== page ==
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    I don't know how well you've researched guiding, but I can assure you the BGCSB has done all thney can to make sure you, or no one else, can become a guide. The apprentice period, requirements, etc. are very difficult. Additionally, the start up costs are huge, very difficult to endure the period between start up and profitability.
    However, there are real possibilities available to you. If your keen on the guiding, just go partners with someone who is already a guide. You have access to the area, and a partner would have the guide license. Similiar situation has been doing biz in Shishmaref for some time.
    Another avenue would be transporting. Your in a good area for that, using a boat to transport hunters to drop camps. Start up costs and paperwork are extreme for transporting also, but not what they are for guiding.
    Whatever you decide to get into, better hurry up. Your in some good hunting country and it's a safe bet others are looking at the same thing.
    Oh yea, your still mostly surrounded by the refuge. As a guide you would have to get a concession on the refuge to guide there.
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    the big boys just run more clients....if your grossing 1 million a year and proffit only 10 percent your doing ok.
    small outfitt grossing 80,000 a year and proffiting 30-40 percent, aint' doing so great. Thats why big outfits run alot of guides, the more overhead you establish the lower your proffit margin, so run more clients. Small outfit can't just up and run more clients, you have to jack up your prices or move over.
    Some guys make you pay for the air taxi into camp, but guys will shop around for the best value and will often book with the guy thats all inclusive on his pricing. We could pass the buck off so to speak, but we'd have harder time booking clients. Without an operating budget a 30 g's its hard to advertise, hit shows, and magazines or whatever to make up the loss in the clientel. I don't advertise...i put an ad in a mag once, waste of money. Did a tv show once...waste of money. Was in outdoor life, two sentences...booked three clients in a week. Let somoene else write about you.
    Keep to your guns....
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    Member AlaskaTrueAdventure's Avatar
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    Wink fortunes

    ...and for those that are making a lot of money, a fortune....KEEP IN MIND THAT IT TAKES A LARGE FORTUNE TO MAKE A SMALL FORTUNE....
    Dennis
    AK TAGS

  9. #9

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    Quote Originally Posted by martentrapper View Post
    As a guide you would have to get a concession on the refuge to guide there.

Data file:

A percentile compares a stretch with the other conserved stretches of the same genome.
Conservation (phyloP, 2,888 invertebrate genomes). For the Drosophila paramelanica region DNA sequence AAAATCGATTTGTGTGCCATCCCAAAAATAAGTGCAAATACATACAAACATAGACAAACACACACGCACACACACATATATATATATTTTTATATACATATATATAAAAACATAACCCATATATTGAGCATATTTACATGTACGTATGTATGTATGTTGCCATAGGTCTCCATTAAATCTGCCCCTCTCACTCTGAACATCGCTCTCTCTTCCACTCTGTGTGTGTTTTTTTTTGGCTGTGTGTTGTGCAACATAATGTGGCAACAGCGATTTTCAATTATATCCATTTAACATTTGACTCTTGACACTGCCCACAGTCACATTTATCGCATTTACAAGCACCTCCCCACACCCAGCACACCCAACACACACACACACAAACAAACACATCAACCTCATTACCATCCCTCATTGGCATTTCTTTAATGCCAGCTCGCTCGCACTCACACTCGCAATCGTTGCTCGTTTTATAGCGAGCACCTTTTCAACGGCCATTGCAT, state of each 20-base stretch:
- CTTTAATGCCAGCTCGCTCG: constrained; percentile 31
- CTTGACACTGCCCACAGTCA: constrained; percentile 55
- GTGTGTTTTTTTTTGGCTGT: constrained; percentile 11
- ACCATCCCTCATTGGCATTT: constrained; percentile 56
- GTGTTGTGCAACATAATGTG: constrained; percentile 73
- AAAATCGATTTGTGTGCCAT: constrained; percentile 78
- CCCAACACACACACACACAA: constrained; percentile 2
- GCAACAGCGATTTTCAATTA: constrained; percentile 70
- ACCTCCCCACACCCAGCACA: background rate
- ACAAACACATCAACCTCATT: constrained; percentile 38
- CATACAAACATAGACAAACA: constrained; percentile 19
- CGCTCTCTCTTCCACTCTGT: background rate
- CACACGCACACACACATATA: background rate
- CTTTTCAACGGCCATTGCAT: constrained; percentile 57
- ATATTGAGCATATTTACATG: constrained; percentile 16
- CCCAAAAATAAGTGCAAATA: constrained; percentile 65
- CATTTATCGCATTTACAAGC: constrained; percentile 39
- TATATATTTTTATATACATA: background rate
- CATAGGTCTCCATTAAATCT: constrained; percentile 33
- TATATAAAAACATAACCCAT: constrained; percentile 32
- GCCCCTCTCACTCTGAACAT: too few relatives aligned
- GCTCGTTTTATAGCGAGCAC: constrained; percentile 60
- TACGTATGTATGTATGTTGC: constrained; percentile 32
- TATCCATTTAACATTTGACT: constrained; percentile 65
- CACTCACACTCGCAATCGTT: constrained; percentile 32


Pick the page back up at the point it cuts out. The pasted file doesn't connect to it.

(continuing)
Why is that?


  10. #10
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    i think he meant a concession from the refuge, not the DNR concessions?
    Www.blackriverhunting.com
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    webmaster Michael Strahan's Avatar
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    Default On cutting corners

    Dennis and Jake nailed this pretty well; I'll just add one more thing.

    A few years back a Master Guide friend of mine and I decided to do a spring bear hunt with a large, well-known operator who was hunting later in the spring than we could in our area. It was a chance to pick up some extra income, so we jumped on it. What an experience.

    He cut his corners by providing marginal gear for his camps. The Coleman stove I found in the gear shed after the other guides had ransacked the place (it was a free-for-all, lemme tell you), it was a mess. I finally got the thing working, but it pooped out on me the first day in the field. Thankfully I had my MSR stove along and we cooked on that instead. All of his gear was in that kind of condition. But I always bring my own stuff (including tents), so I was okay.

    Where he spent most of his money was on the two Super Cubs he had in the air every day, looking for game. If they spotted a bear, they'd move a guide and client as close as possible so they could go after it the next day. Once the hunter bagged his bear, he slapped another hunter on the guide and it all started over again. In this way he could conceivably get four hunters out of one guide in a 20-day season (our hunts always lasted 10 days, so our volume per guide was about half of his.) The hunters paid the same amount regardless of whether they stayed the full ten days or left after two days, having taken a bear. He had one of the highest success rates in the biz, because of the airplane spotting work, and as a result, was able to set perhaps the highest prices in the biz too. Dunno how many guides he had working for him that season, but I saw at least ten. That's between 30-40 hunters just in that one base camp alone. And he had other camps. I only did the one hunt for him, but I was told by some of the guides who had worked for him in the past, that they did the same thing with moose too. And fall bear.